Word Choice is the Incantation Behind the Magic by David Kent


What’s the difference between ordinary writing and extraordinary works?

Word choice.

That is not some editorial decree to run out and buy a new thesaurus (although if you don’t own J. I. Rodale’s Synonym Finder, you should go get it), there is a lot more to word choice than a simple book learned substitution of terms.

First let’s address your sentences as a whole.  Take any sentence out of your most recent work (eventually, take them all out) and challenge yourself to find three more ways of writing that same sentence differently.  While working on that, run across the hall and wake up that flakey poet in residence.  Maybe your internal poet might see a better way of presenting that idea?  Ask yourself (and that head-in-the-sky, idealist poet you have in there) can these intentions be expressed with symbolism, analogy, metaphor, simile, or contrasting scenarios?

Practice finding new, different and novel (pun intended) ways to express your thoughts.  I admit this does take practice, and it does require study.  Read the classics, read the acclaimed, read the published, then go back and read them again.  Watch the way the masters take a simple idea, apply the magic of word choice and turn lead into GOLD.
A favorite line of mine from Nabokov’s Lolita (oh, I am going to catch hell from Jennifer (but it was a good example, Jen, I never said it was yours exclusively)), as Vladimir described an ill kept lawn, he wrote, “Most of the dandelions had changed from suns into moons.” Can you see that lawn?  Is that not a great way to describe weeds?  Please, I want you to remember that this was written by a man who grew up speaking Russian, went to school in France (speaking French) and came to the U.S. with English as his THIRD language. Do you really think that YOU, with YOUR skills and mastery of your FIRST language, couldn’t come up with something unique?  C’mon, give yourself credit.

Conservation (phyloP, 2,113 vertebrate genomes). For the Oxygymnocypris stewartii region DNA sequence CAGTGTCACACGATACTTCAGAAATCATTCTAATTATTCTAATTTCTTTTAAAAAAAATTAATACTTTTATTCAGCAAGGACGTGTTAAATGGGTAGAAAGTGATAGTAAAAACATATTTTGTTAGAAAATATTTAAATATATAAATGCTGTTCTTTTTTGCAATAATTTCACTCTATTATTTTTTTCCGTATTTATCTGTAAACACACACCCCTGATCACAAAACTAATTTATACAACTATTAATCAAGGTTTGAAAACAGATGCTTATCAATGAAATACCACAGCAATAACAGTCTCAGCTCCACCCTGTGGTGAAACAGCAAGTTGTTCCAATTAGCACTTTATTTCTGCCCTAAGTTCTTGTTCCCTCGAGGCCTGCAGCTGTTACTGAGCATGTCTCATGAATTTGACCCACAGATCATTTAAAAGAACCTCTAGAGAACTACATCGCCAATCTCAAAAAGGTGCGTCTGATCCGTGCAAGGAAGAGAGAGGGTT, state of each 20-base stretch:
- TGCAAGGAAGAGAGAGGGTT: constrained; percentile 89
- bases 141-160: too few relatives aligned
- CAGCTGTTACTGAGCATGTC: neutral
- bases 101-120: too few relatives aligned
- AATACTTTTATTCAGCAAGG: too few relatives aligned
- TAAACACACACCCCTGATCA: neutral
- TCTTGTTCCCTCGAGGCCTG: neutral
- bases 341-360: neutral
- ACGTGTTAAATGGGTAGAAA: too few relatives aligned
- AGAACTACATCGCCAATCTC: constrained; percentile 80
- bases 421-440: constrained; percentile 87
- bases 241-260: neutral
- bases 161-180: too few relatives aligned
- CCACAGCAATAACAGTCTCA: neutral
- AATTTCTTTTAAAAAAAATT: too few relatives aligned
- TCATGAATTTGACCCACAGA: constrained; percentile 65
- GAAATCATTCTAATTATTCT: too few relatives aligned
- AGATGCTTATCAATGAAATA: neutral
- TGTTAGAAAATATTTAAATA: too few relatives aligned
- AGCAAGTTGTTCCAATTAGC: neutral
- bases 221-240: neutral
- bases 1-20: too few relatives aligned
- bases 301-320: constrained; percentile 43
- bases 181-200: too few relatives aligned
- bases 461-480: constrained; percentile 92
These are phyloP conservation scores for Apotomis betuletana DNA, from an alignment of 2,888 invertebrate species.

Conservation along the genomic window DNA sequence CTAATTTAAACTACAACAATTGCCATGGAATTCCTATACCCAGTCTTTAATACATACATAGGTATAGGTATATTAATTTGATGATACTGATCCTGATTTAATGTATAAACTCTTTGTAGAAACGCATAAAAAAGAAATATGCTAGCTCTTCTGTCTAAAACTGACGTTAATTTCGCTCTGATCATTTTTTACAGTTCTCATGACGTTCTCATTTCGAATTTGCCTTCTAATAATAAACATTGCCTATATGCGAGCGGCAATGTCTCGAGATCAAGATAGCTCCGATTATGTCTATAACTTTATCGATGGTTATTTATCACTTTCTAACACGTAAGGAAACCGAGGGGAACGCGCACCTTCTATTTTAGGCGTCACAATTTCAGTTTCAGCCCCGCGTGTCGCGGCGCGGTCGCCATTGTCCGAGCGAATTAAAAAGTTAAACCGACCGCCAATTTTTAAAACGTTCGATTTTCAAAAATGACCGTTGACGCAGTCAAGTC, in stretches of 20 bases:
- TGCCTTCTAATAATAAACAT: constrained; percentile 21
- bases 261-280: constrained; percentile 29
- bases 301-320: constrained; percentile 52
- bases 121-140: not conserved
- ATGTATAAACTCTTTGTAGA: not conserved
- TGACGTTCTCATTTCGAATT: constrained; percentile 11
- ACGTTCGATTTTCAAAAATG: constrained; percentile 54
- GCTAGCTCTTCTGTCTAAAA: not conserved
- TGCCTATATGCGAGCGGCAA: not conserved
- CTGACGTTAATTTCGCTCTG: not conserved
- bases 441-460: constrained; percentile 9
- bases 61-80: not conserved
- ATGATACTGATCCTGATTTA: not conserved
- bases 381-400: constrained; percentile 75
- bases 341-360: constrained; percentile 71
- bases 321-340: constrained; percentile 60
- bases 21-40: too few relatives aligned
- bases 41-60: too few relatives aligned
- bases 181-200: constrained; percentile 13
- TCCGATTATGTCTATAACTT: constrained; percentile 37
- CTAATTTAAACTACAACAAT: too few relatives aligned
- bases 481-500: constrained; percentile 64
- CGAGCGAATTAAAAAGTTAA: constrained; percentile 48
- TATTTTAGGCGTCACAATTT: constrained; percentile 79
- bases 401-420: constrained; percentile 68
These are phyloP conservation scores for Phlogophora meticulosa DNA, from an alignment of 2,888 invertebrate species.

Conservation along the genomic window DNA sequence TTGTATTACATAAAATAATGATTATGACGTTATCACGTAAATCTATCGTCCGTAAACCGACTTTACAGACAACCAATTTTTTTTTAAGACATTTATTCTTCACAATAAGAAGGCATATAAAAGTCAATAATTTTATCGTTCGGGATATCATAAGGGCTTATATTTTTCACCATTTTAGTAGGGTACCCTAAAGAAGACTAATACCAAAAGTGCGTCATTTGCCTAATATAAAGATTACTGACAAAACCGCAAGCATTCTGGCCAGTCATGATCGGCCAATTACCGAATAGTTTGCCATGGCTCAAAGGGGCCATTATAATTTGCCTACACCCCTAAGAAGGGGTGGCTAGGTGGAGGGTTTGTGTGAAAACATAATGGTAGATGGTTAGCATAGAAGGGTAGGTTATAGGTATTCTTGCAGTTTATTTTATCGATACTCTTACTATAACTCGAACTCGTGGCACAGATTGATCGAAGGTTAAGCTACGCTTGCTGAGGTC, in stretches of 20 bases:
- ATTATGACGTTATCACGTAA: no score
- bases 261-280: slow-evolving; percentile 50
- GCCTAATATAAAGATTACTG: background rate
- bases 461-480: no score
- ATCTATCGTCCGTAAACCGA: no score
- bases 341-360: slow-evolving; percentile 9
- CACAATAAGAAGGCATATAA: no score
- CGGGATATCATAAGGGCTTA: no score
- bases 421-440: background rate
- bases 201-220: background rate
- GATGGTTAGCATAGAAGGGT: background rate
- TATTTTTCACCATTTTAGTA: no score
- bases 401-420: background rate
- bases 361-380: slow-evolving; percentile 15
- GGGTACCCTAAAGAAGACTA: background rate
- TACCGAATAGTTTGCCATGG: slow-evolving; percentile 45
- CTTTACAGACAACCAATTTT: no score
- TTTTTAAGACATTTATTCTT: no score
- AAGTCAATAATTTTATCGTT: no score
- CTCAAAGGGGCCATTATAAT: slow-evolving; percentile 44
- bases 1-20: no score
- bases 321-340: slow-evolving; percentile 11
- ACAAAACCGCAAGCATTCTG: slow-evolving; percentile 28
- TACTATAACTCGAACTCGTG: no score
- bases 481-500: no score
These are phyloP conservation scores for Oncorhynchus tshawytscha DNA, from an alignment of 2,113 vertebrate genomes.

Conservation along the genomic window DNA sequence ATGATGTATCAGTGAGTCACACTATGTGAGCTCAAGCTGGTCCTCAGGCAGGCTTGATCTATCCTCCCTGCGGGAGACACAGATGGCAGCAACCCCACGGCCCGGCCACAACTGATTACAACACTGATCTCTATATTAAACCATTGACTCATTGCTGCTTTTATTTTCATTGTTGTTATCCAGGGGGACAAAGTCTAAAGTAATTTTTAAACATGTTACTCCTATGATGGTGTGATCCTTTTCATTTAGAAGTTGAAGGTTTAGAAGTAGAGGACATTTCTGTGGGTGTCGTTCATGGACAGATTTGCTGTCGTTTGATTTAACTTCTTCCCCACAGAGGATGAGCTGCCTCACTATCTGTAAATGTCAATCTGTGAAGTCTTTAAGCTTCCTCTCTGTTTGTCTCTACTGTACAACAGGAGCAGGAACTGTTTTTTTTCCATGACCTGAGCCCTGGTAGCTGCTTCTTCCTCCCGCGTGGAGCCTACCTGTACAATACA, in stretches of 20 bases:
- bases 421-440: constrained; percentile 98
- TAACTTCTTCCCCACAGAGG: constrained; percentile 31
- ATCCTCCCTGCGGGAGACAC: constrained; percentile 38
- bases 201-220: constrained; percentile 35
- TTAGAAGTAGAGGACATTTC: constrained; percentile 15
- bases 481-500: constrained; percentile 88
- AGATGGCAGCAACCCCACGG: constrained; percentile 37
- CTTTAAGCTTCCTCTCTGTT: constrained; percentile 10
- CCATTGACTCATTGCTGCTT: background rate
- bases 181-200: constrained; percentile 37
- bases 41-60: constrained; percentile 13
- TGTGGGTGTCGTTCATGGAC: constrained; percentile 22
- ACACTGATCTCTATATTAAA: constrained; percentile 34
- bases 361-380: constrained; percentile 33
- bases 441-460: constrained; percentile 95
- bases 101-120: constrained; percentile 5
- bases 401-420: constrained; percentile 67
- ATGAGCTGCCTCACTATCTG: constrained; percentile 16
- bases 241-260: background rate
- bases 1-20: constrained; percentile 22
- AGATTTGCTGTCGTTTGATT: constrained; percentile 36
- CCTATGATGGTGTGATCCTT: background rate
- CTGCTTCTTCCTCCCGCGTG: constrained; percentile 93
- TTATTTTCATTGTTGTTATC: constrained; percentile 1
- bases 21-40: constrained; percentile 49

Next let’s scan your writing for passé / dated language, clichés and unintentional informality.  I just about break this rule every time I write.  Seems like just about every sentence I write with more than five words, just ends up with just in it.  It just bothers the hell out of me.  Really, I just hate that word just. But I say it all of the time and it sneaks into my writing.

I would be surprised if some equally mundane word or phrase hasn’t infiltrated your spoken language and threatens to worm its way into your writing.  When you re-read, don’t read in your own voice; read with the new eyes of your potential audience.  One relatively simple trick is to read your story out loud, and slowly.  If you succumbed to the habit of poor language and dismal sentence structure, the offending words will stick to your tongue like the purple dye of cheap grape candy.  Drink, spit, brush, spit again and your tongue will still look like Barney is your ghostwriter (or perhaps your T-Rex writer).

Moving on, the next thing you need to parse and analyze, is your story’s dialogue.  Go hide in your bedroom or out in the shed and act out your story!  Are your characters speaking like the people you wrote them to be, or are the people in your story talking just like you.  Excuse me for a moment while I strap on this safety helmet; you’ll understand in a second (have you seen my partner, Adrianna?).

Not long ago I was helping a friend with a story.  In a scene were several seasoned, rough and ready, deadly combat marines facing an as-yet unknown enemy.  One of the subordinate soldiers asked his CO if they should “blow the barn to smithereens.”  Duck!  Here comes the bat!

I was cussed at for the next few days, as my PITA researched military jargon and combat lingo to pen the right words for her platoon of doomed marines.  In the end the Mist lifted and her soldiers sounded like the deadly combatants she needed for the story to work.